Me and Bane had something coming, but we didn’t want to put a date or time for when it would come out. With “Diamonds”, he sent me the tune one day and said he could hear me on it—so I jumped on it. That was a long time ago; we actually left the tune alone for a while. But Bane is different: a lot of things he said, I initially didn’t agree with, but later it all made sense. I wasn’t sure about the video but he strongly liked it, and it turns out he was right about it. I got a lot of recognition from a different set of people because of that song.

On tracks like “Check Dis” and “Spartans”, you’re featuring with the likes of 67, Harlem Spartans, Youngs Tef, Mischief and others. How competitive does it get when it comes to delivering the best verse?

The way “Check Dis” got made, how jumpy it is and how everyone’s excited, is exactly how it was made. One minute, this guy thinks of something, then the next minute I’ll think of something. It was different from any song I’ve made. I was in the studio with Tef, Dimzy and Monkey, then a few weeks later I heard the rest of the people on it. Of course there’s competitiveness, but whether it’s the biggest star or someone who’s not that known, I always wanna have the best verse to present myself properly. But with these tracks, I knew I had to pattern things differently.

Which artists bring that out of you? Mischief?

Yeah, with Mischief, we’re completely different but we work so well. Put it this way: when Mischief writes, he puts in things that he knows I’m not gonna say and vice versa. So our verses complement each other.

Who else?

LD. Me and LD don’t have a lot of songs out, but we have a lot of recorded songs. We’re a bit similar so it’s a bit competitive, but in a fun way. Also, with Headie One, he’s another person who makes me really think when I write because, again, I think we’re similar in the depth and detail we go into. Even on “No Convo”, I thought he killed it.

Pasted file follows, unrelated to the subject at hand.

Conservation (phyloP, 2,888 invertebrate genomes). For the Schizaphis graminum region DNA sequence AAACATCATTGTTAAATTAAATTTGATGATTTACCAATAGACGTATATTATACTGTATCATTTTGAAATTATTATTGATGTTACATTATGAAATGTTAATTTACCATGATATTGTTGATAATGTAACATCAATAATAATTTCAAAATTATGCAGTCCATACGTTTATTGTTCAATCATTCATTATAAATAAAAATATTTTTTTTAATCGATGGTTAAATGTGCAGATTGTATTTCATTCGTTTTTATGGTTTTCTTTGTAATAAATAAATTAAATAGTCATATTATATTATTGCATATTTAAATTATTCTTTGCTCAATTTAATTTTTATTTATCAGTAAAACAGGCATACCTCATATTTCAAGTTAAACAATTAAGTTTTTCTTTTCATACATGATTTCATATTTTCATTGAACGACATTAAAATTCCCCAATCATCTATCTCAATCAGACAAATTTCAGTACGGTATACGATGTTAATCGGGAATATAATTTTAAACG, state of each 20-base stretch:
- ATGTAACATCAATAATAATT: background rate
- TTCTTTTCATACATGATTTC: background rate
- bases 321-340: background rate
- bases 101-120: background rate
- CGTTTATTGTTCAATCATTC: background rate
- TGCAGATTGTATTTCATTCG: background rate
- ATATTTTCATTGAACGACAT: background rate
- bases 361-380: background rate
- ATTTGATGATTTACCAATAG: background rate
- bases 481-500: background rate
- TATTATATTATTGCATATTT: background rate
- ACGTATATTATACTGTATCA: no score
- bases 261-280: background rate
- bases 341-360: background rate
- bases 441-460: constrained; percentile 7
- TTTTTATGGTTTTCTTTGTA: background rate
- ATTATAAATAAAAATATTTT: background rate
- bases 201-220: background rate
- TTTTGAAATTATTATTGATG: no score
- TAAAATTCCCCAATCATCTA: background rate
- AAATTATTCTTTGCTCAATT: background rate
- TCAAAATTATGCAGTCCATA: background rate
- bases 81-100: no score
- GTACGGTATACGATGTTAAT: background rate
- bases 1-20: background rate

You also have the legendary Blade Brown on the tape. How did you find that process, and was there that competitive edge with him as well?

You see Blade? Blade is Blade. He is sick! He ain’t gotta say a lot, he ain’t got to use this flow or that flow, he just lays down some mad bars and, because it’s Blade, it’s all believable. He could say he has half a mill in a duffle bag and people will say it’s true just because it’s Blade.

The stories you tell in your songs are so vivid. You talk about your life and things you’ve seen like someone documenting, but not necessarily glorifying it. But the majority of your peers are accused of glorifying the roads.

Me, as an artist, I tell stories with accurate details. When I rap, I feel like I’m just talking out loud to people who’ve grown up like me, like a conversation. I don’t try to make it something it’s not. It just is what it is.

On a quick side-note, do you vote in general elections?

Yeah, but I don’t think my vote does anything. I’ve voted before but, for me, I don’t see things getting any better.

Recently, people have been talking about UK drill videos being uncreative and similar in their aesthetics. What’s your opinion on that?

I feel like a lot of rappers go to an area or block—where they’re not even respected—and do their video and leave. I don’t even care about all that; I’m tryna do bigger and better videos away from the blocks, because I’m not even on the blocks no more.

So what’s the future for K-Trap looking like?

Not even on a cocky thing, but I feel like I can pattern up anything: any beat, or work with any artist. As K-Trap, I don’t want to limit myself to any one genre—drill, trap, whatever, I just want people to think I’m a sick artist regardless.

Posted on January 16, 2018